The Royal Radar Establishment was a research center in Malvern, Worcestershire in the United Kingdom. It was formed in 1953 as the Radar Research Establishment
Raid on Limbang (733 words) [view diff] no match in snippet view article find links to article
The Raid on Limbang (Malay: Serangan/Serbuan di Limbang) was a military engagement between British Royal Marine commandos and insurgents of the North Kalimantan
Four-minute warning (2,235 words) [view diff] no match in snippet view article find links to article
The four-minute warning was a public alert system conceived by the British Government during the Cold War and operated between 1953 and 1992. The name
Temperance movement in the United Kingdom (1,263 words) [view diff] no match in snippet view article find links to article
The Temperance movement in the United Kingdom originated as a mass movement in the 19th century. Before this, though there were diatribes published against
Later life of Winston Churchill (4,893 words) [view diff] no match in snippet view article find links to article
After the end of World War II, Winston Churchill's Conservative Party lost the 1945 election, forcing him to step down as Prime Minister of the United
Orwell's list (2,086 words) [view diff] no match in snippet view article find links to article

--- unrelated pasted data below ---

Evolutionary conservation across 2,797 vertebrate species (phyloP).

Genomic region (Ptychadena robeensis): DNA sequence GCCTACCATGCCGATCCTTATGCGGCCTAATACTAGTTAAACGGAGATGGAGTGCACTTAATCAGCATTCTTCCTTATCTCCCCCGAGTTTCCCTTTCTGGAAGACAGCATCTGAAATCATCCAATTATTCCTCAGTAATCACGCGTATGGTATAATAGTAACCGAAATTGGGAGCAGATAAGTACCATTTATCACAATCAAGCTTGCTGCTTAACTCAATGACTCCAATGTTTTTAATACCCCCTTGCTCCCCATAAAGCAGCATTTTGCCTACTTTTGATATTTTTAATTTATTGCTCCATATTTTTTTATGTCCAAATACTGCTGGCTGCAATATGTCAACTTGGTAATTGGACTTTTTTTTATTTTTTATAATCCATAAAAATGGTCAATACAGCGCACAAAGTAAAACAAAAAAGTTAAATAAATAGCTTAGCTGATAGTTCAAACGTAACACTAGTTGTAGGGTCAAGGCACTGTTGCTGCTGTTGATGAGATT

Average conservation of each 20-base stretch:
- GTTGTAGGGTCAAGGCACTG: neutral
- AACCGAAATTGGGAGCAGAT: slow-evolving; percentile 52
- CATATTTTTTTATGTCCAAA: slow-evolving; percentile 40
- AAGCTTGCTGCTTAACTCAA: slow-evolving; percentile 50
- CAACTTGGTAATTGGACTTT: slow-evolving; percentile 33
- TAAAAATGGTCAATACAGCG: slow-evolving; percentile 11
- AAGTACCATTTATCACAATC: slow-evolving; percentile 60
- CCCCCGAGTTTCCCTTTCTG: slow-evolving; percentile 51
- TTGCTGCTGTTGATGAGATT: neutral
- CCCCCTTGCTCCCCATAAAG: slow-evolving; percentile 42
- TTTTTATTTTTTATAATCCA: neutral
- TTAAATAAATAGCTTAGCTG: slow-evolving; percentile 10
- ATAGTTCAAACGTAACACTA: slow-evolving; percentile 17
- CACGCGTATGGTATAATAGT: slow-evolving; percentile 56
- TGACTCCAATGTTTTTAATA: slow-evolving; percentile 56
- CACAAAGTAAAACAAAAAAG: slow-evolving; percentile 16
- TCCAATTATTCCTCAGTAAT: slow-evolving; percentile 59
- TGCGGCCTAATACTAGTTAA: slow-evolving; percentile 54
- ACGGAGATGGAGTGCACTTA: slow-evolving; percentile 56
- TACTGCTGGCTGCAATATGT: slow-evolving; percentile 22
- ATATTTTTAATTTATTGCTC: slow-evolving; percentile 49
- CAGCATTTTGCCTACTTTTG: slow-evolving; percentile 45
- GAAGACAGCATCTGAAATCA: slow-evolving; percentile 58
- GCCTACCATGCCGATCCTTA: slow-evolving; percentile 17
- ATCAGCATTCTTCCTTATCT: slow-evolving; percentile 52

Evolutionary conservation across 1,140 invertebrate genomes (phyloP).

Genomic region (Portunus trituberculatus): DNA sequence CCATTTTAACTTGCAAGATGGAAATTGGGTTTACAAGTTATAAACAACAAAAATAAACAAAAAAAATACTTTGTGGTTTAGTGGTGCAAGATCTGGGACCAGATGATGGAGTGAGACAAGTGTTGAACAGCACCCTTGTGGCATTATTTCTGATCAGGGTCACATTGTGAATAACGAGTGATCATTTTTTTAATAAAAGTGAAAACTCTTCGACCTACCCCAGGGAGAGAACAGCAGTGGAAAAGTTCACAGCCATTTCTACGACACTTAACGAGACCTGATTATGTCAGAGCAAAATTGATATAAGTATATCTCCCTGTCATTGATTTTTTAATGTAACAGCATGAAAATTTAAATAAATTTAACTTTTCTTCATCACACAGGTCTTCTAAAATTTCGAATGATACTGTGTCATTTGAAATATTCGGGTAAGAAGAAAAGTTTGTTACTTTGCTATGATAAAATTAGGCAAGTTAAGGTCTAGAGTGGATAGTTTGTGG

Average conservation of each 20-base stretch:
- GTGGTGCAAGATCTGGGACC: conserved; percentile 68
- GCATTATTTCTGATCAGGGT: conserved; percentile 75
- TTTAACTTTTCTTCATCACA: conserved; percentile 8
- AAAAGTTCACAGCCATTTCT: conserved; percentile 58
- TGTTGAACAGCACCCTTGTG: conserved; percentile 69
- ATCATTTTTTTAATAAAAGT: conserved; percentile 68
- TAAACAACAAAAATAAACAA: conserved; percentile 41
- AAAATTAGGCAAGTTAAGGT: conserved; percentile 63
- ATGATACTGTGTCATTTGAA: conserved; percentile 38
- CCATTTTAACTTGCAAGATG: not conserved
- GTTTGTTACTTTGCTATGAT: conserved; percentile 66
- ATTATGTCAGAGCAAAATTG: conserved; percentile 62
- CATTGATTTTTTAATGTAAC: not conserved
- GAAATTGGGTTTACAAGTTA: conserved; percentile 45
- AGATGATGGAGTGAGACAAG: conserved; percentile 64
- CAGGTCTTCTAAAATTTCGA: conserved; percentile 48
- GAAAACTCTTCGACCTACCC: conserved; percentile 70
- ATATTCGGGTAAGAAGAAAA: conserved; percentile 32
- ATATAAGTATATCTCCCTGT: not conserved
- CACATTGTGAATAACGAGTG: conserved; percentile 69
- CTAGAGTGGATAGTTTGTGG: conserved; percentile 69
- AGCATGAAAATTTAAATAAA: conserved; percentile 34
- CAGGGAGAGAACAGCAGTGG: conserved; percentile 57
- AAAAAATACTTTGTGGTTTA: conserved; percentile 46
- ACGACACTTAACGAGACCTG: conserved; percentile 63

In 1949, shortly before he died, the English author George Orwell prepared a list of notable writers and other persons he considered to be unsuitable as
Ministry of Defence Main Building (United Kingdom) (3,312 words) [view diff] no match in snippet view article
The Ministry of Defence Main Building or MOD Main Building, also known as MOD Whitehall or originally as the Whitehall Gardens Building, is a grade I listed
Protect and Survive (2,883 words) [view diff] no match in snippet view article find links to article
Protect and Survive was a public information series on civil defence produced by the British government during the late 1970s and early 1980s. It is intended
Court of piepowders (768 words) [view diff] no match in snippet view article find links to article
A court of piepowders was a special tribunal in England organized by a borough on the occasion of a fair or market. These courts had unlimited jurisdiction
United Kingdom Warning and Monitoring Organisation (2,045 words) [view diff] no match in snippet view article find links to article
The United Kingdom Warning and Monitoring Organisation (UKWMO) was a British civilian organisation operating to provide UK military and civilian authorities
Argentine naval forces in the Falklands War (2,197 words) [view diff] no match in snippet view article find links to article
This article describes the composition and actions of the Argentine naval forces in the Falklands War. For a list of naval forces from the United Kingdom
Great Recoinage of 1696 (489 words) [view diff] no match in snippet view article find links to article
The Great Recoinage of 1696 was an attempt by the English Government under King William III to replace the hammered silver that made up most of the coinage
Childers Reforms (1,500 words) [view diff] no match in snippet view article find links to article